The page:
Invasive Lobular Carcinoma

Invasive Lobular Carcinoma

When the diagnosis is restricted to tumors with the so-called classic histologic appearance, 3% to 4% of carcinomas qualify for a diagnosis of invasive lobular carcinoma (1,2,3). If the classification is broadened to include variant forms, the frequency of invasive lobular carcinoma has reportedly been as high as 10% to 14% of invasive carcinomas (4,5,6). Invasive lobular carcinoma occurs throughout virtually the entire age range of breast carcinoma in adult women (28 to 86 years). Most studies have placed the median age at diagnosis between 45 and 56 years (2,3,5,6,7). Invasive lobular carcinoma is relatively more common among women older than age 75 (11%) than in women age 35 or younger. A population-based study of women with invasive breast carcinoma diagnosed from 1987 through 1999 revealed that the incidence rate of lobular carcinoma increased during this period (8). The increased incidence rate of invasive lobular carcinoma was greatest in women age 50 or older. On the other hand, the incidence rate for invasive ductal carcinoma was relatively constant. In the absence of a systematic pathology review, these data have marginal reliability.

The presenting symptom in almost all patients is a mass, often with ill-defined margins. In some cases, the only evidence of the neoplasm is vague thickening or fine diffuse nodularity of the breast. Invasive lobular carcinoma is not prone to form calcifications, but they may be present coincidentally in benign proliferative lesions, such as sclerosing adenosis (9). A lower frequency of calcifications detected by mammography has been reported in invasive lobular carcinomas than in duct carcinomas (10,11,12). One recently noted exception is invasive lobular carcinoma arising in florid lobular carcinoma in situ with comedonecrosis and calcifications in ducts (see Chapter 21).

The mammographic estimate of tumor size tends to be less than the grossly measured size (13). Rodenko et al. (14) found that magnetic resonance (MR) imaging was more effective than mammography in a significant proportion of cases for determining the extent of a primary invasive lobular carcinoma, but the presence of metastatic carcinoma in axillary lymph nodes was not detected in four cases examined. Yeh et al. (15) reported that MRI tumor morphology combined with quantitative measurement of gadolinium uptake was effective for detecting invasive lobular carcinoma in most cases. However, in the absence of an enhancing mass, this type of carcinoma might not be detectable by MRI.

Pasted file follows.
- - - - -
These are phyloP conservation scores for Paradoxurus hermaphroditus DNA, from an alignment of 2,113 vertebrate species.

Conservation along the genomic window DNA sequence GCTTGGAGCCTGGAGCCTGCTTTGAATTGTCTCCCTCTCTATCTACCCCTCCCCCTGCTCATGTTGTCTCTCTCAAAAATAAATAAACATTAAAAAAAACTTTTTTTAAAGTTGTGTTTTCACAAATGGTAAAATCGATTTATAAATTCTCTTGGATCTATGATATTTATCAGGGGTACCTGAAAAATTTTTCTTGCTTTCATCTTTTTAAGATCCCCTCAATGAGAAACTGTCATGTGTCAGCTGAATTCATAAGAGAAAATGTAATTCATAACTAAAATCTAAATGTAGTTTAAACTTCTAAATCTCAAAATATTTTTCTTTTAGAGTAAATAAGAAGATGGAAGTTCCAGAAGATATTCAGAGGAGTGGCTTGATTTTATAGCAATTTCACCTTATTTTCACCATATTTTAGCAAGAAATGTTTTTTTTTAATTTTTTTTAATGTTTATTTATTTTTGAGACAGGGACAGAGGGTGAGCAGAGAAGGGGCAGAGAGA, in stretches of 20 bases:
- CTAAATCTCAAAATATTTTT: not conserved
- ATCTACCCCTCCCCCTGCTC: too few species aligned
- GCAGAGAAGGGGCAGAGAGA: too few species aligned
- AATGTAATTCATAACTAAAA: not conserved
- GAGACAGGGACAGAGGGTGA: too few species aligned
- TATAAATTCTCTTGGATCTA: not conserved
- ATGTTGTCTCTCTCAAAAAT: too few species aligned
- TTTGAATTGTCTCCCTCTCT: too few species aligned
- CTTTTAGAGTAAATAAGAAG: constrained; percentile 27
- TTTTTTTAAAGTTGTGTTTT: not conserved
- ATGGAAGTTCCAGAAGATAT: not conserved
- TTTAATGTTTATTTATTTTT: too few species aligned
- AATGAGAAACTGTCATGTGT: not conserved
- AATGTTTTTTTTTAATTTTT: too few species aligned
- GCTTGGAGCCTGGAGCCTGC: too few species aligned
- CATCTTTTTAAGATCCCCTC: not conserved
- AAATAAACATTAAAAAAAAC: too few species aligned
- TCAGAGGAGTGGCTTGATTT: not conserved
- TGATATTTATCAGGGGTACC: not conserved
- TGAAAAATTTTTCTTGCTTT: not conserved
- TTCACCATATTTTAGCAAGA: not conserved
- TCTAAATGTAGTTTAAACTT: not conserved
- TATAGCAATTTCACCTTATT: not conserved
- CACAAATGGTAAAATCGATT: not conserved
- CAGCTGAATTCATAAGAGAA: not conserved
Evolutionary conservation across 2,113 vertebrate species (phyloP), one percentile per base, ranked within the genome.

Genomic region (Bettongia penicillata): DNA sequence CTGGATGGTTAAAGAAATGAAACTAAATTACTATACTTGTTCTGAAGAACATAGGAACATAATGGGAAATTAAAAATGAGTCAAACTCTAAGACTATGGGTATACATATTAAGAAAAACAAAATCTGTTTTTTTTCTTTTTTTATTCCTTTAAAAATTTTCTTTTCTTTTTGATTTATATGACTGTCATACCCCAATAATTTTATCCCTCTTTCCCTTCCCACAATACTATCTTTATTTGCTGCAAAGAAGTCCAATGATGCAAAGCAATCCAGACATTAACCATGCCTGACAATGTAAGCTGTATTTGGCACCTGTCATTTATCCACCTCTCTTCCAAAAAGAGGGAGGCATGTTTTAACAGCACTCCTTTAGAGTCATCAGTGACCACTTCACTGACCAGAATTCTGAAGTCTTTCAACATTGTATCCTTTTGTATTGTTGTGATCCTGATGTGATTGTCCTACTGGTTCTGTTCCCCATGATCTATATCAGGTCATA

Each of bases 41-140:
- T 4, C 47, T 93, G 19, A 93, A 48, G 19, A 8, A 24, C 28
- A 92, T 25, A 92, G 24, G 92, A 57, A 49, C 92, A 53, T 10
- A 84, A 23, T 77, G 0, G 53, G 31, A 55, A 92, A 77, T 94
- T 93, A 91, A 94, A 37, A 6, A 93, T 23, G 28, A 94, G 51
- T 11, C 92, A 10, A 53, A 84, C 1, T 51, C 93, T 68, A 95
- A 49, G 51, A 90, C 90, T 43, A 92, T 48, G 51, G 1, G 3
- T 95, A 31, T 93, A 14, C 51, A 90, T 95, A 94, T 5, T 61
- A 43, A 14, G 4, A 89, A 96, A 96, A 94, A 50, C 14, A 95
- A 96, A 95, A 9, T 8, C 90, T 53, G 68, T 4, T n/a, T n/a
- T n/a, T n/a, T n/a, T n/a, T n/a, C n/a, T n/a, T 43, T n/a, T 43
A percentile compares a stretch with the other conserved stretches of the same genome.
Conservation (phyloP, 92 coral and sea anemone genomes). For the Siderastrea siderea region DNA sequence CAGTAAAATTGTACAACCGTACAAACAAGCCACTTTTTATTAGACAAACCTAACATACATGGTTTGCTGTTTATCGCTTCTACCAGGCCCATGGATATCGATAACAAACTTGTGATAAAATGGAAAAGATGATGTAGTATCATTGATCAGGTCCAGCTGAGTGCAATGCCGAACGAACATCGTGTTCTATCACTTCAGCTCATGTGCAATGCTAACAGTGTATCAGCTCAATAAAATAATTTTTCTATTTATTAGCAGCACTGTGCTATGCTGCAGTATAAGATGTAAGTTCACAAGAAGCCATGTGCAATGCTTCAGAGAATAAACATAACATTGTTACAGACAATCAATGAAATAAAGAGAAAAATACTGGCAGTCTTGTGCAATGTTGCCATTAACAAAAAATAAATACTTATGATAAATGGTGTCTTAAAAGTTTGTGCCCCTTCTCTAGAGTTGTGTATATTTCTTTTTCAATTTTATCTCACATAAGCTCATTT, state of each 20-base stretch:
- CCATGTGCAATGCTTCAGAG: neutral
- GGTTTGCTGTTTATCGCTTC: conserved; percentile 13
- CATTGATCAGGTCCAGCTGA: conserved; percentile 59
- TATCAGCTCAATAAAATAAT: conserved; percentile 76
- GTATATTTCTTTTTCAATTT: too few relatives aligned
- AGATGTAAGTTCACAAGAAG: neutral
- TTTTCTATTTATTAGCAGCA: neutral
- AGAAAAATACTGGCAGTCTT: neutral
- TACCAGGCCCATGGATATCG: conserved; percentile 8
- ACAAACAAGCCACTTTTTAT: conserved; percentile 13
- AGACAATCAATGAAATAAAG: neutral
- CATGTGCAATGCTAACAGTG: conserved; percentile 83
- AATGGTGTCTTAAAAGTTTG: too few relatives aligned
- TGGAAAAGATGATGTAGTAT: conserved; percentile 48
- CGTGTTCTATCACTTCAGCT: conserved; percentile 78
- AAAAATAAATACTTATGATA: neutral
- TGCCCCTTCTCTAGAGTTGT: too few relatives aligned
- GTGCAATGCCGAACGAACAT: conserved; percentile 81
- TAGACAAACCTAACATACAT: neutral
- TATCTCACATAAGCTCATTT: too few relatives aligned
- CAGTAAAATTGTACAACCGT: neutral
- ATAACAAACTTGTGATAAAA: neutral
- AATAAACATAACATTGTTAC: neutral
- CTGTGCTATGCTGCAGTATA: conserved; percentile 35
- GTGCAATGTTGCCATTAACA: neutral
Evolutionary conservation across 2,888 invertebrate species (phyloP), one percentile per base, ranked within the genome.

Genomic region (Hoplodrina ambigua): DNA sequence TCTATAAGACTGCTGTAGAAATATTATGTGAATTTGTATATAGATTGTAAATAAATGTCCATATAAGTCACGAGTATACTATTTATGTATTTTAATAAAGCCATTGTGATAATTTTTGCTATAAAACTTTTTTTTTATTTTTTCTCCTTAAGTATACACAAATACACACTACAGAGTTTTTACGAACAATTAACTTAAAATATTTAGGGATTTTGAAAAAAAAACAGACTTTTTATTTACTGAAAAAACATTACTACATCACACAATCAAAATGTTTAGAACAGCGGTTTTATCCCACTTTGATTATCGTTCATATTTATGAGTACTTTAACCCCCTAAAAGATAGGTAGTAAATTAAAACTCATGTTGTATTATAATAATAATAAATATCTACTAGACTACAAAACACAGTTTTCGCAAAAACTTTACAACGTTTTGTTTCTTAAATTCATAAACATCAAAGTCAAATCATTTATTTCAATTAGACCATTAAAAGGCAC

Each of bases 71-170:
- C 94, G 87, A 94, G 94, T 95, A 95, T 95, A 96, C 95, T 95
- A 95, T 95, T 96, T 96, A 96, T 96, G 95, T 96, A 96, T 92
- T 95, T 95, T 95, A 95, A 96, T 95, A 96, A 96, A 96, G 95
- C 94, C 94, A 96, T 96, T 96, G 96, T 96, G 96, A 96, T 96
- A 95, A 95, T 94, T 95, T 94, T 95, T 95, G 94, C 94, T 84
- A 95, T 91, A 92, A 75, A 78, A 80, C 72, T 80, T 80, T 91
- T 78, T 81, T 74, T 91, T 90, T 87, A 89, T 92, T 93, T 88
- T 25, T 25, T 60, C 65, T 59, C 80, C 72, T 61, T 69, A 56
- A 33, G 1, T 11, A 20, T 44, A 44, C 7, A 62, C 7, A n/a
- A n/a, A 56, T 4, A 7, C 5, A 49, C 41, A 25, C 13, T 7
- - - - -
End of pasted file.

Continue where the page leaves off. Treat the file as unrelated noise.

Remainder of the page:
A comparison between mammograms of invasive lobular and other types of carcinoma revealed that the former were more often spiculated and associated with retraction of the nipple or skin. Carcinomas with mixed lobular and duct features tended to have mammographic features intermediate between the groups. The most common mammographic manifestation of invasive lobular carcinoma is an asymmetric, ill-defined or irregular, spiculated mass (9,10,12,16). In one study, 46% of mammograms from patients who ultimately proved to have invasive lobular carcinoma were initially reported to be negative (11). The absence of well-defined margins, and, in some cases, a tendency to form multiple small nodules throughout the breast, are features that may hinder the radiologic detection of invasive lobular carcinoma and lead to a false negative mammogram interpretation. Patients with a spiculated, invasive lobular carcinoma are less likely to have residual carcinoma when reexcision is performed than are those with ill-defined or asymmetric lesions (16). A minority of invasive lobular carcinomas are mammographically round or oval tumors (17).